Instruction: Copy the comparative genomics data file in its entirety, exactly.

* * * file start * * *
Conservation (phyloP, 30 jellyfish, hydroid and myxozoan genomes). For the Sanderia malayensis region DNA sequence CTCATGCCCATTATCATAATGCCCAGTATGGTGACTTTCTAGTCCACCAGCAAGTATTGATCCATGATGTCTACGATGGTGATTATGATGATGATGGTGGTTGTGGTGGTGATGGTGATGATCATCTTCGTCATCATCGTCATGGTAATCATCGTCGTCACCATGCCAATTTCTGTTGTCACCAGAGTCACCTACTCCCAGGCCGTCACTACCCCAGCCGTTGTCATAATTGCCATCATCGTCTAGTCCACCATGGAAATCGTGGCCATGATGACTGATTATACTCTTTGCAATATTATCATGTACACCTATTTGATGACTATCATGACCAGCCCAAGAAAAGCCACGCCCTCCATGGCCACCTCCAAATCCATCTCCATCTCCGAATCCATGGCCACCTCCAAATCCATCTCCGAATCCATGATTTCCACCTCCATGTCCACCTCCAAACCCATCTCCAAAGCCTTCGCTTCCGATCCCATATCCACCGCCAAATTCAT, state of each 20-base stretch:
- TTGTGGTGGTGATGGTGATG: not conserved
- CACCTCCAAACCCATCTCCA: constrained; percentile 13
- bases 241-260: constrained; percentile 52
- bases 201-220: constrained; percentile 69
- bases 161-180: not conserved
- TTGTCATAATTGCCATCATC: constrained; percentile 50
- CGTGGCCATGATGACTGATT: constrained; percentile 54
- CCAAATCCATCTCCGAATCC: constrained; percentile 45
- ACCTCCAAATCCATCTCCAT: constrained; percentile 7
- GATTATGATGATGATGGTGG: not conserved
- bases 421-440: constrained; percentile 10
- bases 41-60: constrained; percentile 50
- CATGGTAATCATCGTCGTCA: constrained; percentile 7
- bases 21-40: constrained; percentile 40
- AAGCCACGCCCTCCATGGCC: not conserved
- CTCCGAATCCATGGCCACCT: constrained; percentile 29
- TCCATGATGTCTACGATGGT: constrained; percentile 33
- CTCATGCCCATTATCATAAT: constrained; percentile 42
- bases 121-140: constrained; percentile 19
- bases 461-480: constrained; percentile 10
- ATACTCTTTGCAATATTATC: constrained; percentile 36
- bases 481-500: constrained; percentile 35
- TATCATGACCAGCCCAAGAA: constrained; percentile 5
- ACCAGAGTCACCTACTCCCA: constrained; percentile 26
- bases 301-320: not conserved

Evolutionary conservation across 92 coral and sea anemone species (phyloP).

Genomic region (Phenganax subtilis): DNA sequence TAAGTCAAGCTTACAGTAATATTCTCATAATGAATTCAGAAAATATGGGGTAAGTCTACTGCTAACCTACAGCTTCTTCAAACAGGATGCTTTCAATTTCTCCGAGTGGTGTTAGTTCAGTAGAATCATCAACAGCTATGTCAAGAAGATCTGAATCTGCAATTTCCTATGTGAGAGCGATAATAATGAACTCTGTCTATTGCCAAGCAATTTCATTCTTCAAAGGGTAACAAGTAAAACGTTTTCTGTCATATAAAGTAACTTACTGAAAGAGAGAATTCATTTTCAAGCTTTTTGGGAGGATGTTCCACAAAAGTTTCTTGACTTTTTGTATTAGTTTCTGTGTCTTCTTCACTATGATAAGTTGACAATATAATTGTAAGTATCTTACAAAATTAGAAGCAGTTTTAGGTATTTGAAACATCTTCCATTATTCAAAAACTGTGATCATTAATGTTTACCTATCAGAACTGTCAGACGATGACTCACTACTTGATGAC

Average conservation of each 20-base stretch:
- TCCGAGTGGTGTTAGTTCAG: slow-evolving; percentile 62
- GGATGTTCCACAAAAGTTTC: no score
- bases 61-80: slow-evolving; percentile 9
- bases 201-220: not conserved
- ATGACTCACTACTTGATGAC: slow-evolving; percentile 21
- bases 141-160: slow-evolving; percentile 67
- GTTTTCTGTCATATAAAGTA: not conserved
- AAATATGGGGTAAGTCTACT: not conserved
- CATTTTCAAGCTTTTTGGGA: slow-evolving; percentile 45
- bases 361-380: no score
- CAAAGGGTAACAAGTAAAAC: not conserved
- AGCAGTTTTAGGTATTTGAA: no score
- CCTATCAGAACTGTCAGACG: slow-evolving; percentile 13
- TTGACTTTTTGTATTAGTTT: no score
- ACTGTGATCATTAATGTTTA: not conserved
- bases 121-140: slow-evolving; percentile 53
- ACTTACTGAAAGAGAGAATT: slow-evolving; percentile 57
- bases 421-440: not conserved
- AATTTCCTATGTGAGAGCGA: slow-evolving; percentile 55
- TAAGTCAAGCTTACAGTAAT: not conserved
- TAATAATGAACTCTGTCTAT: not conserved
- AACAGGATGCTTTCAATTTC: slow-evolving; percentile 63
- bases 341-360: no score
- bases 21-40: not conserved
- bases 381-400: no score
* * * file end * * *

Conservation (phyloP, 30 jellyfish, hydroid and myxozoan genomes). For the Sanderia malayensis region DNA sequence CTCATGCCCATTATCATAATGCCCAGTATGGTGACTTTCTAGTCCACCAGCAAGTATTGATCCATGATGTCTACGATGGTGATTATGATGATGATGGTGGTTGTGGTGGTGATGGTGATGATCATCTTCGTCATCATCGTCATGGTAATCATCGTCGTCACCATGCCAATTTCTGTTGTCACCAGAGTCACCTACTCCCAGGCCGTCACTACCCCAGCCGTTGTCATAATTGCCATCATCGTCTAGTCCACCATGGAAATCGTGGCCATGATGACTGATTATACTCTTTGCAATATTATCATGTACACCTATTTGATGACTATCATGACCAGCCCAAGAAAAGCCACGCCCTCCATGGCCACCTCCAAATCCATCTCCATCTCCGAATCCATGGCCACCTCCAAATCCATCTCCGAATCCATGATTTCCACCTCCATGTCCACCTCCAAACCCATCTCCAAAGCCTTCGCTTCCGATCCCATATCCACCGCCAAATTCAT, state of each 20-base stretch:
- TTGTGGTGGTGATGGTGATG: not conserved
- CACCTCCAAACCCATCTCCA: constrained; percentile 13
- bases 241-260: constrained; percentile 52
- bases 201-220: constrained; percentile 69
- bases 161-180: not conserved
- TTGTCATAATTGCCATCATC: constrained; percentile 50
- CGTGGCCATGATGACTGATT: constrained; percentile 54
- CCAAATCCATCTCCGAATCC: constrained; percentile 45
- ACCTCCAAATCCATCTCCAT: constrained; percentile 7
- GATTATGATGATGATGGTGG: not conserved
- bases 421-440: constrained; percentile 10
- bases 41-60: constrained; percentile 50
- CATGGTAATCATCGTCGTCA: constrained; percentile 7
- bases 21-40: constrained; percentile 40
- AAGCCACGCCCTCCATGGCC: not conserved
- CTCCGAATCCATGGCCACCT: constrained; percentile 29
- TCCATGATGTCTACGATGGT: constrained; percentile 33
- CTCATGCCCATTATCATAAT: constrained; percentile 42
- bases 121-140: constrained; percentile 19
- bases 461-480: constrained; percentile 10
- ATACTCTTTGCAATATTATC: constrained; percentile 36
- bases 481-500: constrained; percentile 35
- TATCATGACCAGCCCAAGAA: constrained; percentile 5
- ACCAGAGTCACCTACTCCCA: constrained; percentile 26
- bases 301-320: not conserved

Evolutionary conservation across 92 coral and sea anemone species (phyloP).

Genomic region (Phenganax subtilis): DNA sequence TAAGTCAAGCTTACAGTAATATTCTCATAATGAATTCAGAAAATATGGGGTAAGTCTACTGCTAACCTACAGCTTCTTCAAACAGGATGCTTTCAATTTCTCCGAGTGGTGTTAGTTCAGTAGAATCATCAACAGCTATGTCAAGAAGATCTGAATCTGCAATTTCCTATGTGAGAGCGATAATAATGAACTCTGTCTATTGCCAAGCAATTTCATTCTTCAAAGGGTAACAAGTAAAACGTTTTCTGTCATATAAAGTAACTTACTGAAAGAGAGAATTCATTTTCAAGCTTTTTGGGAGGATGTTCCACAAAAGTTTCTTGACTTTTTGTATTAGTTTCTGTGTCTTCTTCACTATGATAAGTTGACAATATAATTGTAAGTATCTTACAAAATTAGAAGCAGTTTTAGGTATTTGAAACATCTTCCATTATTCAAAAACTGTGATCATTAATGTTTACCTATCAGAACTGTCAGACGATGACTCACTACTTGATGAC

Average conservation of each 20-base stretch:
- TCCGAGTGGTGTTAGTTCAG: slow-evolving; percentile 62
- GGATGTTCCACAAAAGTTTC: no score
- bases 61-80: slow-evolving; percentile 9
- bases 201-220: not conserved
- ATGACTCACTACTTGATGAC: slow-evolving; percentile 21
- bases 141-160: slow-evolving; percentile 67
- GTTTTCTGTCATATAAAGTA: not conserved
- AAATATGGGGTAAGTCTACT: not conserved
- CATTTTCAAGCTTTTTGGGA: slow-evolving; percentile 45
- bases 361-380: no score
- CAAAGGGTAACAAGTAAAAC: not conserved
- AGCAGTTTTAGGTATTTGAA: no score
- CCTATCAGAACTGTCAGACG: slow-evolving; percentile 13
- TTGACTTTTTGTATTAGTTT: no score
- ACTGTGATCATTAATGTTTA: not conserved
- bases 121-140: slow-evolving; percentile 53
- ACTTACTGAAAGAGAGAATT: slow-evolving; percentile 57
- bases 421-440: not conserved
- AATTTCCTATGTGAGAGCGA: slow-evolving; percentile 55
- TAAGTCAAGCTTACAGTAAT: not conserved
- TAATAATGAACTCTGTCTAT: not conserved
- AACAGGATGCTTTCAATTTC: slow-evolving; percentile 63
- bases 341-360: no score
- bases 21-40: not conserved
- bases 381-400: no score